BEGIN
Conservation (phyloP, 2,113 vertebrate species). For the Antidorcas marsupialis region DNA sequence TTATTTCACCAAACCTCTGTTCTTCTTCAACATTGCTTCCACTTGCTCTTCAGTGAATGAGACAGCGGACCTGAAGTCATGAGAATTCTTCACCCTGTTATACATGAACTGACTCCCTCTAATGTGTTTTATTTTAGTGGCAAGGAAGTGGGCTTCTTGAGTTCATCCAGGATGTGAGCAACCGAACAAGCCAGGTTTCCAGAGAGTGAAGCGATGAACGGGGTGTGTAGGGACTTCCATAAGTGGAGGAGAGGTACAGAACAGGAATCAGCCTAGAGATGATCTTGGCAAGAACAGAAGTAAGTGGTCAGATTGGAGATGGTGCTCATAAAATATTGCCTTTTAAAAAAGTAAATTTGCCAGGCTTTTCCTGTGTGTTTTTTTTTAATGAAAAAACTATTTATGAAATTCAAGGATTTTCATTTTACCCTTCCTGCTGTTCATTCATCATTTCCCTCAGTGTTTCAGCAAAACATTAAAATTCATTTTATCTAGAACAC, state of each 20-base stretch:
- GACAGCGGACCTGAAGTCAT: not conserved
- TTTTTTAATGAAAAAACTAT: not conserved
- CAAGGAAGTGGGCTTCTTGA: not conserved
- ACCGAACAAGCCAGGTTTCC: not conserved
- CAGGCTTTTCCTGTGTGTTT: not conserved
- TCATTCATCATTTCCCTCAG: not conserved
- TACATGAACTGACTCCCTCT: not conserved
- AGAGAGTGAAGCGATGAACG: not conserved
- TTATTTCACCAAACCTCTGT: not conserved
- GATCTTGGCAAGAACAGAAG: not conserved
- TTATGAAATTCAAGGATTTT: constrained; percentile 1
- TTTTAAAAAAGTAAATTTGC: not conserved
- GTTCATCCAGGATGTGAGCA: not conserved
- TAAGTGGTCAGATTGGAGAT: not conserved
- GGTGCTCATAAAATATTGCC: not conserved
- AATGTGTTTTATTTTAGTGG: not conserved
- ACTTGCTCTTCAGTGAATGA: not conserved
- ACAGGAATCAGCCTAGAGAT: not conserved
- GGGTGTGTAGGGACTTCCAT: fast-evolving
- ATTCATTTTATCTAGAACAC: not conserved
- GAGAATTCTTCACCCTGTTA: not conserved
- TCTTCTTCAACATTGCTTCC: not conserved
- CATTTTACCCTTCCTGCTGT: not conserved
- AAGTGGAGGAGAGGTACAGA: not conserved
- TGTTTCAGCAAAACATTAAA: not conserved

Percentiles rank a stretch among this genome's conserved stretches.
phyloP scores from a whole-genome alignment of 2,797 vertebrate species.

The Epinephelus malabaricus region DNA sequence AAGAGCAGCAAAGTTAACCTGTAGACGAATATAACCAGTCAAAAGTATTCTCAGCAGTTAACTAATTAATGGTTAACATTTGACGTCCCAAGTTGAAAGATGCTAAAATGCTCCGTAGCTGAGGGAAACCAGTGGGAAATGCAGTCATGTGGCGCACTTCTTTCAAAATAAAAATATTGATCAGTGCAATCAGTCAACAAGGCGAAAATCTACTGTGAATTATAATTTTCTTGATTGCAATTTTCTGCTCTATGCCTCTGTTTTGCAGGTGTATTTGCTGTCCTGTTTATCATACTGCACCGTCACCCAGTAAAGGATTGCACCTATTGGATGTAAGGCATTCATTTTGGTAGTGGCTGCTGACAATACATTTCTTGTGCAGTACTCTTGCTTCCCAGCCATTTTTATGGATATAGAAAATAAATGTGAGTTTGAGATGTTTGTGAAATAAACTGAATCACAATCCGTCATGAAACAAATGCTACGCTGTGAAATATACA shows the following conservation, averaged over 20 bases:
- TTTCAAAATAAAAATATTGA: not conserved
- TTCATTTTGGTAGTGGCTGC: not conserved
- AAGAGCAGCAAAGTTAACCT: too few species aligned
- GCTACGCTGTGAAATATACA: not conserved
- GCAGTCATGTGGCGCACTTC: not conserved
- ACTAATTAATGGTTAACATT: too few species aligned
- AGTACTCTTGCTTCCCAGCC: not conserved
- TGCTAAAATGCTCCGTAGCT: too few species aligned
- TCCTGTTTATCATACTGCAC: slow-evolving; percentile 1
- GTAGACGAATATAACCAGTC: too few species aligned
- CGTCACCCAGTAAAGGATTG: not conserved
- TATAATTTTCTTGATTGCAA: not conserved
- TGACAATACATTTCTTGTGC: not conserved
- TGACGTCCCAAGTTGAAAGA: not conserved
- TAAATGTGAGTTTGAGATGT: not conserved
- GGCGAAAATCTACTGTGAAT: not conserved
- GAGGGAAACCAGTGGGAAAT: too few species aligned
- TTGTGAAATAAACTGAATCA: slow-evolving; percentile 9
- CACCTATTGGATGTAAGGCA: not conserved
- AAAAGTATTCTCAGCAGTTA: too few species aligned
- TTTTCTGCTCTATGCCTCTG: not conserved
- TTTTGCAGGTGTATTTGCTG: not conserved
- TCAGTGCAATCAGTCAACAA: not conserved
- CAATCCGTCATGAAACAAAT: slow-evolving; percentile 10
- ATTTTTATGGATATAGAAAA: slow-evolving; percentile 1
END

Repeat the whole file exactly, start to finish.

Conservation (phyloP, 2,113 vertebrate species). For the Antidorcas marsupialis region DNA sequence TTATTTCACCAAACCTCTGTTCTTCTTCAACATTGCTTCCACTTGCTCTTCAGTGAATGAGACAGCGGACCTGAAGTCATGAGAATTCTTCACCCTGTTATACATGAACTGACTCCCTCTAATGTGTTTTATTTTAGTGGCAAGGAAGTGGGCTTCTTGAGTTCATCCAGGATGTGAGCAACCGAACAAGCCAGGTTTCCAGAGAGTGAAGCGATGAACGGGGTGTGTAGGGACTTCCATAAGTGGAGGAGAGGTACAGAACAGGAATCAGCCTAGAGATGATCTTGGCAAGAACAGAAGTAAGTGGTCAGATTGGAGATGGTGCTCATAAAATATTGCCTTTTAAAAAAGTAAATTTGCCAGGCTTTTCCTGTGTGTTTTTTTTTAATGAAAAAACTATTTATGAAATTCAAGGATTTTCATTTTACCCTTCCTGCTGTTCATTCATCATTTCCCTCAGTGTTTCAGCAAAACATTAAAATTCATTTTATCTAGAACAC, state of each 20-base stretch:
- GACAGCGGACCTGAAGTCAT: not conserved
- TTTTTTAATGAAAAAACTAT: not conserved
- CAAGGAAGTGGGCTTCTTGA: not conserved
- ACCGAACAAGCCAGGTTTCC: not conserved
- CAGGCTTTTCCTGTGTGTTT: not conserved
- TCATTCATCATTTCCCTCAG: not conserved
- TACATGAACTGACTCCCTCT: not conserved
- AGAGAGTGAAGCGATGAACG: not conserved
- TTATTTCACCAAACCTCTGT: not conserved
- GATCTTGGCAAGAACAGAAG: not conserved
- TTATGAAATTCAAGGATTTT: constrained; percentile 1
- TTTTAAAAAAGTAAATTTGC: not conserved
- GTTCATCCAGGATGTGAGCA: not conserved
- TAAGTGGTCAGATTGGAGAT: not conserved
- GGTGCTCATAAAATATTGCC: not conserved
- AATGTGTTTTATTTTAGTGG: not conserved
- ACTTGCTCTTCAGTGAATGA: not conserved
- ACAGGAATCAGCCTAGAGAT: not conserved
- GGGTGTGTAGGGACTTCCAT: fast-evolving
- ATTCATTTTATCTAGAACAC: not conserved
- GAGAATTCTTCACCCTGTTA: not conserved
- TCTTCTTCAACATTGCTTCC: not conserved
- CATTTTACCCTTCCTGCTGT: not conserved
- AAGTGGAGGAGAGGTACAGA: not conserved
- TGTTTCAGCAAAACATTAAA: not conserved

Percentiles rank a stretch among this genome's conserved stretches.
phyloP scores from a whole-genome alignment of 2,797 vertebrate species.

The Epinephelus malabaricus region DNA sequence AAGAGCAGCAAAGTTAACCTGTAGACGAATATAACCAGTCAAAAGTATTCTCAGCAGTTAACTAATTAATGGTTAACATTTGACGTCCCAAGTTGAAAGATGCTAAAATGCTCCGTAGCTGAGGGAAACCAGTGGGAAATGCAGTCATGTGGCGCACTTCTTTCAAAATAAAAATATTGATCAGTGCAATCAGTCAACAAGGCGAAAATCTACTGTGAATTATAATTTTCTTGATTGCAATTTTCTGCTCTATGCCTCTGTTTTGCAGGTGTATTTGCTGTCCTGTTTATCATACTGCACCGTCACCCAGTAAAGGATTGCACCTATTGGATGTAAGGCATTCATTTTGGTAGTGGCTGCTGACAATACATTTCTTGTGCAGTACTCTTGCTTCCCAGCCATTTTTATGGATATAGAAAATAAATGTGAGTTTGAGATGTTTGTGAAATAAACTGAATCACAATCCGTCATGAAACAAATGCTACGCTGTGAAATATACA shows the following conservation, averaged over 20 bases:
- TTTCAAAATAAAAATATTGA: not conserved
- TTCATTTTGGTAGTGGCTGC: not conserved
- AAGAGCAGCAAAGTTAACCT: too few species aligned
- GCTACGCTGTGAAATATACA: not conserved
- GCAGTCATGTGGCGCACTTC: not conserved
- ACTAATTAATGGTTAACATT: too few species aligned
- AGTACTCTTGCTTCCCAGCC: not conserved
- TGCTAAAATGCTCCGTAGCT: too few species aligned
- TCCTGTTTATCATACTGCAC: slow-evolving; percentile 1
- GTAGACGAATATAACCAGTC: too few species aligned
- CGTCACCCAGTAAAGGATTG: not conserved
- TATAATTTTCTTGATTGCAA: not conserved
- TGACAATACATTTCTTGTGC: not conserved
- TGACGTCCCAAGTTGAAAGA: not conserved
- TAAATGTGAGTTTGAGATGT: not conserved
- GGCGAAAATCTACTGTGAAT: not conserved
- GAGGGAAACCAGTGGGAAAT: too few species aligned
- TTGTGAAATAAACTGAATCA: slow-evolving; percentile 9
- CACCTATTGGATGTAAGGCA: not conserved
- AAAAGTATTCTCAGCAGTTA: too few species aligned
- TTTTCTGCTCTATGCCTCTG: not conserved
- TTTTGCAGGTGTATTTGCTG: not conserved
- TCAGTGCAATCAGTCAACAA: not conserved
- CAATCCGTCATGAAACAAAT: slow-evolving; percentile 10
- ATTTTTATGGATATAGAAAA: slow-evolving; percentile 1